Last week and yesterday I was all fired up to write about testing once again. It is that time of year where we are giving the first base line tests. This year only to 1st and 2nd graders. (in both reading and math)
I am the test coordinator so I see all the kids testing, I deal with all the computer craziness and all the kids who don’t have a clue about English let alone the computer. I had so much to say – just like last year but today’s testing sent me down a different road. (I love when that happens – the road least taken!)
It was a first grader who lead me down this path. She is feisty but very friendly. She had missed a day of testing so she was set for a make up test today.
It started this morning when she was completing her reading test with her class. Everyone else was done, had returned to the classroom and she remained with me to finish the last few questions.
She was happy to work alone talking her way through each question.
“No, that is not the answer! Let’s try this. Hmmm I don’t think that makes sense in this question.”
This chatter went on and on. As I listened I realize she was, in a way, teaching herself as she took the test. When new questions came up she used information from others to help her out. It was taking her forever to finish the test but it did not seem to bother her.
I worried about it but as the afternoon came around I picked her up once again to finish her math test which had been started the week before. We walked out of art and my heart sank since I loved art class as a kid and felt bad about removing her from this class to test. She was more than happy to come and test. “I just love computers” she says as we walk into the lab.
There she sat for the next hour and 15 minutes doing about 20 question of math.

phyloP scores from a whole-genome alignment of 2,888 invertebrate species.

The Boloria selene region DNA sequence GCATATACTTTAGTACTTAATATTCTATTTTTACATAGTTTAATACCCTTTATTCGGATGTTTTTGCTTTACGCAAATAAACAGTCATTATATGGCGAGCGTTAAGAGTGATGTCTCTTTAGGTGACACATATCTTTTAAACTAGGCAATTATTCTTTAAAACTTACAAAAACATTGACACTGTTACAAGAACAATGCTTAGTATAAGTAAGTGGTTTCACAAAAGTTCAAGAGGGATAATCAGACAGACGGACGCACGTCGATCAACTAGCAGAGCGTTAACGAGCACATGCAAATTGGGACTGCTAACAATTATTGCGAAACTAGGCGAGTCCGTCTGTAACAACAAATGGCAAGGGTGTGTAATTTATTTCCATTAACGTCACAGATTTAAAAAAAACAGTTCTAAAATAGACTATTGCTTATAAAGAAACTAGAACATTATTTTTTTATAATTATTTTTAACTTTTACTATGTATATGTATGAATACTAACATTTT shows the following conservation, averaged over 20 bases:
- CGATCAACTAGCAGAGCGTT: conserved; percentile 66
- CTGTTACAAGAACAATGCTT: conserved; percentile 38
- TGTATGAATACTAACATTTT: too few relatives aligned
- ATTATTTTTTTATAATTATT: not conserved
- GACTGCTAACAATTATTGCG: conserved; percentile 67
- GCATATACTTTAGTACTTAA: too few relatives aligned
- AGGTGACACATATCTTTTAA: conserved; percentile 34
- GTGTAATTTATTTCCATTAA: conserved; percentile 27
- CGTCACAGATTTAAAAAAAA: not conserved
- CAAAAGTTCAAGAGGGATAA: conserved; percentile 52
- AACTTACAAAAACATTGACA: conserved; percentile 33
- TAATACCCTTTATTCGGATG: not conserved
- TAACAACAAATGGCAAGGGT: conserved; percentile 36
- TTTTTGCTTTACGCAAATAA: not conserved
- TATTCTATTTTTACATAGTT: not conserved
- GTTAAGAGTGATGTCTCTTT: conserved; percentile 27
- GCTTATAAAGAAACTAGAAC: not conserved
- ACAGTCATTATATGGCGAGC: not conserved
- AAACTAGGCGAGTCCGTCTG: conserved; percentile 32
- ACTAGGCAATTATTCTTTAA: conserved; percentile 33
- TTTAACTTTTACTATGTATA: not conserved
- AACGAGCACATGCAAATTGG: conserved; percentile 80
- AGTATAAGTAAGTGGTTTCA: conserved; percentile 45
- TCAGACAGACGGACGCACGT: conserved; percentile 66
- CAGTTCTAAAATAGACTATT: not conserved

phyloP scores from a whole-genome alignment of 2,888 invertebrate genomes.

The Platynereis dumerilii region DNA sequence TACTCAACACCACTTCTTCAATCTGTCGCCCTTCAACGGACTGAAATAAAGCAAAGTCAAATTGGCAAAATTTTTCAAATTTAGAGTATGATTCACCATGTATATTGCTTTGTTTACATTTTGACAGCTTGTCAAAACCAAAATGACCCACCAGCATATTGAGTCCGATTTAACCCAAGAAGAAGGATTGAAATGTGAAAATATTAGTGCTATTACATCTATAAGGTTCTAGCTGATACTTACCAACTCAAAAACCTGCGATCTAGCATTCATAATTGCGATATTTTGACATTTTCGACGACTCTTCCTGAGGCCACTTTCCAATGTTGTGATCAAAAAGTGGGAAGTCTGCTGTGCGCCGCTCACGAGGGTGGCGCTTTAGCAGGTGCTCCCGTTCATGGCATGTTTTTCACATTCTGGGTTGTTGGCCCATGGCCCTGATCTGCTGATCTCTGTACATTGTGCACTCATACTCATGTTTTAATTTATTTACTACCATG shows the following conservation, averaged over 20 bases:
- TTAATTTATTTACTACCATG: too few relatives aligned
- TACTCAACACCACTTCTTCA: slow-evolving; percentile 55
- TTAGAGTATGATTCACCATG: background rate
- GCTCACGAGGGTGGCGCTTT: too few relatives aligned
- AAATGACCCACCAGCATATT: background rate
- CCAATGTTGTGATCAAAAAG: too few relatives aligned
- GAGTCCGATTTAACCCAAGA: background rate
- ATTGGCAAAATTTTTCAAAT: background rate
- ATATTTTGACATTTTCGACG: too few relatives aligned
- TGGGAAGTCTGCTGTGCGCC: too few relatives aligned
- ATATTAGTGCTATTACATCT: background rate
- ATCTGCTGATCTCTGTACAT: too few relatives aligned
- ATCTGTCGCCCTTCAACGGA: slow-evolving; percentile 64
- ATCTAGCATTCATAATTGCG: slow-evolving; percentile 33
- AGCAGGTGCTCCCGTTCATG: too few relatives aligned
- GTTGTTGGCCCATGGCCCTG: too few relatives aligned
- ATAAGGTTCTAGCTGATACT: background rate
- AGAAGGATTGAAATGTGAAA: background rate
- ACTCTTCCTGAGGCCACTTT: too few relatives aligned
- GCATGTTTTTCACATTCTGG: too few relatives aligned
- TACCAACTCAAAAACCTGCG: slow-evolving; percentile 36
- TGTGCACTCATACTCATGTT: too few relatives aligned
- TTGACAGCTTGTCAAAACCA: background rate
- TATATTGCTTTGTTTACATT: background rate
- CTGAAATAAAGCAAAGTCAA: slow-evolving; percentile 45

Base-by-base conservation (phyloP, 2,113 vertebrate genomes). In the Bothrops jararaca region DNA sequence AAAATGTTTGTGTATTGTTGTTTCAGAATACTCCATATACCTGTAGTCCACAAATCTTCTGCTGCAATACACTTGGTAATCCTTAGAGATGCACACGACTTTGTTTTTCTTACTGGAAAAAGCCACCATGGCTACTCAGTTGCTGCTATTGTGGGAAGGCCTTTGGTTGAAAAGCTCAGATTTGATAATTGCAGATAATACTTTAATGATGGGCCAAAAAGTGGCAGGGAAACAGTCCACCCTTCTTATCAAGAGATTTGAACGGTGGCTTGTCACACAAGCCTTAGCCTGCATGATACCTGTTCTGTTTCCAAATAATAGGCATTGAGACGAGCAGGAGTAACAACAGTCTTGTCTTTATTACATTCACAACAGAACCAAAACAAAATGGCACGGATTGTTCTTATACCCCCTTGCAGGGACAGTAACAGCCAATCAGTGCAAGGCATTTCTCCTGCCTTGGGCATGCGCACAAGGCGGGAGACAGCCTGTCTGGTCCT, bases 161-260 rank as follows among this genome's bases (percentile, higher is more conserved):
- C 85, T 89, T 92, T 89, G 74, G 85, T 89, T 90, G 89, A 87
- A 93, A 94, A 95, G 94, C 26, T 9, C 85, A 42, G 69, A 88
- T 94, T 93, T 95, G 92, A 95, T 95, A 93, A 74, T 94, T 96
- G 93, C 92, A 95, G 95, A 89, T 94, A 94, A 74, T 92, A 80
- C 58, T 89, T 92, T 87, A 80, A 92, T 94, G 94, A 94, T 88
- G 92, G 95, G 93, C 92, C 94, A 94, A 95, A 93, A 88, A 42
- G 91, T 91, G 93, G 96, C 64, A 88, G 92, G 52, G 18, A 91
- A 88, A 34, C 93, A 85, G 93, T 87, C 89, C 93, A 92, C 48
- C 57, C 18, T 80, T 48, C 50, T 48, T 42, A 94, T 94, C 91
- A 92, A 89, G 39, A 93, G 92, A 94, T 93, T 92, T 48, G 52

- No it should not have taken that long,
- No they were not that hard
She just talked her way through every one of them thinking, conferring with herself and sorting out all the possible answers. Many she got right but there were many she said the right answer but enter the wrong one.
I almost lost it on one problem that she worked on for about 5 minutes or so. She came up with the right answer of 12 and then enter 21 before moving on.
I could have gotten very frustrated with testing once again but instead I was with this marvelous kid who was not “testing” but learning, exploring and having a great time sorting out her answers.
When finished she happily clicked done and headed back to class as if this was a great afternoon of play. Her final score for math was ok but really not that great. But what she learned while processing all that information, asking herself question and sorting her thoughts during that time showed me she will go far. She above all things is a thinker and a learner.
What a privilege to work with her today! I learned to much about learning.
Ah – testing and first graders you surprised me once again!